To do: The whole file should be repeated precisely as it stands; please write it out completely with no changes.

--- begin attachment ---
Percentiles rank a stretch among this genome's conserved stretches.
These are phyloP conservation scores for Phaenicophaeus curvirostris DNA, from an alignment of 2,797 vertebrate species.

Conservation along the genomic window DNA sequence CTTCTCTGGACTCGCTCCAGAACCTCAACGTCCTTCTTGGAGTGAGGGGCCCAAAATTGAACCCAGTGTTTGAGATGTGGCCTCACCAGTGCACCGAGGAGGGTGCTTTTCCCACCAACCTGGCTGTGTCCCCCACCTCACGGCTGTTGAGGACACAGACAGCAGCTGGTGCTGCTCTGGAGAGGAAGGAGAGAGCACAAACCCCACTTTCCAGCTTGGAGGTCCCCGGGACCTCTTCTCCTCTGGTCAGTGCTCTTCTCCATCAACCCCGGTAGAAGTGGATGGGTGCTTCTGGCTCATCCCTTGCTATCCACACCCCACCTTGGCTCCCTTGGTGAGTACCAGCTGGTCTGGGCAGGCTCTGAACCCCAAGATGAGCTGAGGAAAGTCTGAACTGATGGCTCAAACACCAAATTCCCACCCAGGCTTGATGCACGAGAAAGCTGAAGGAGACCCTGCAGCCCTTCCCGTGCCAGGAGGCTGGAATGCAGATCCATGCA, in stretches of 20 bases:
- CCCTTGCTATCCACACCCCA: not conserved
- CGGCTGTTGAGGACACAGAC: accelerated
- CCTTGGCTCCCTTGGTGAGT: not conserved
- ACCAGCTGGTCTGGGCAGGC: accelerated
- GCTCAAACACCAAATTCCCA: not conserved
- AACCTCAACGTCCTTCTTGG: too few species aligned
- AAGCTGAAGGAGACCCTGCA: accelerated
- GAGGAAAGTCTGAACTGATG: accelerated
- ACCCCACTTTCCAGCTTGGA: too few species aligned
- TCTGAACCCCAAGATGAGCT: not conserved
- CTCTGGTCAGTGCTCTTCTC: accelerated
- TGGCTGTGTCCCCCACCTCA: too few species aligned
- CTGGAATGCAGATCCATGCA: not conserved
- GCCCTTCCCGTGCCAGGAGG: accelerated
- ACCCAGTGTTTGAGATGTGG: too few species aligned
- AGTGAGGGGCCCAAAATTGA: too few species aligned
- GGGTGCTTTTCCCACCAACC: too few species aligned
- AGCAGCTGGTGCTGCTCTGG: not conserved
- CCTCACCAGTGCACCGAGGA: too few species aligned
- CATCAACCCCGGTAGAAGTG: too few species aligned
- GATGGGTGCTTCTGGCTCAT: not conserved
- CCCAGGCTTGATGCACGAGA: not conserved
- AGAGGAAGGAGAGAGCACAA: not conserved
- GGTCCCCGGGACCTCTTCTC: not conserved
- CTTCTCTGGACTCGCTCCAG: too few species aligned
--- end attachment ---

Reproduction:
Percentiles rank a stretch among this genome's conserved stretches.
These are phyloP conservation scores for Phaenicophaeus curvirostris DNA, from an alignment of 2,797 vertebrate species.

Conservation along the genomic window DNA sequence CTTCTCTGGACTCGCTCCAGAACCTCAACGTCCTTCTTGGAGTGAGGGGCCCAAAATTGAACCCAGTGTTTGAGATGTGGCCTCACCAGTGCACCGAGGAGGGTGCTTTTCCCACCAACCTGGCTGTGTCCCCCACCTCACGGCTGTTGAGGACACAGACAGCAGCTGGTGCTGCTCTGGAGAGGAAGGAGAGAGCACAAACCCCACTTTCCAGCTTGGAGGTCCCCGGGACCTCTTCTCCTCTGGTCAGTGCTCTTCTCCATCAACCCCGGTAGAAGTGGATGGGTGCTTCTGGCTCATCCCTTGCTATCCACACCCCACCTTGGCTCCCTTGGTGAGTACCAGCTGGTCTGGGCAGGCTCTGAACCCCAAGATGAGCTGAGGAAAGTCTGAACTGATGGCTCAAACACCAAATTCCCACCCAGGCTTGATGCACGAGAAAGCTGAAGGAGACCCTGCAGCCCTTCCCGTGCCAGGAGGCTGGAATGCAGATCCATGCA, in stretches of 20 bases:
- CCCTTGCTATCCACACCCCA: not conserved
- CGGCTGTTGAGGACACAGAC: accelerated
- CCTTGGCTCCCTTGGTGAGT: not conserved
- ACCAGCTGGTCTGGGCAGGC: accelerated
- GCTCAAACACCAAATTCCCA: not conserved
- AACCTCAACGTCCTTCTTGG: too few species aligned
- AAGCTGAAGGAGACCCTGCA: accelerated
- GAGGAAAGTCTGAACTGATG: accelerated
- ACCCCACTTTCCAGCTTGGA: too few species aligned
- TCTGAACCCCAAGATGAGCT: not conserved
- CTCTGGTCAGTGCTCTTCTC: accelerated
- TGGCTGTGTCCCCCACCTCA: too few species aligned
- CTGGAATGCAGATCCATGCA: not conserved
- GCCCTTCCCGTGCCAGGAGG: accelerated
- ACCCAGTGTTTGAGATGTGG: too few species aligned
- AGTGAGGGGCCCAAAATTGA: too few species aligned
- GGGTGCTTTTCCCACCAACC: too few species aligned
- AGCAGCTGGTGCTGCTCTGG: not conserved
- CCTCACCAGTGCACCGAGGA: too few species aligned
- CATCAACCCCGGTAGAAGTG: too few species aligned
- GATGGGTGCTTCTGGCTCAT: not conserved
- CCCAGGCTTGATGCACGAGA: not conserved
- AGAGGAAGGAGAGAGCACAA: not conserved
- GGTCCCCGGGACCTCTTCTC: not conserved
- CTTCTCTGGACTCGCTCCAG: too few species aligned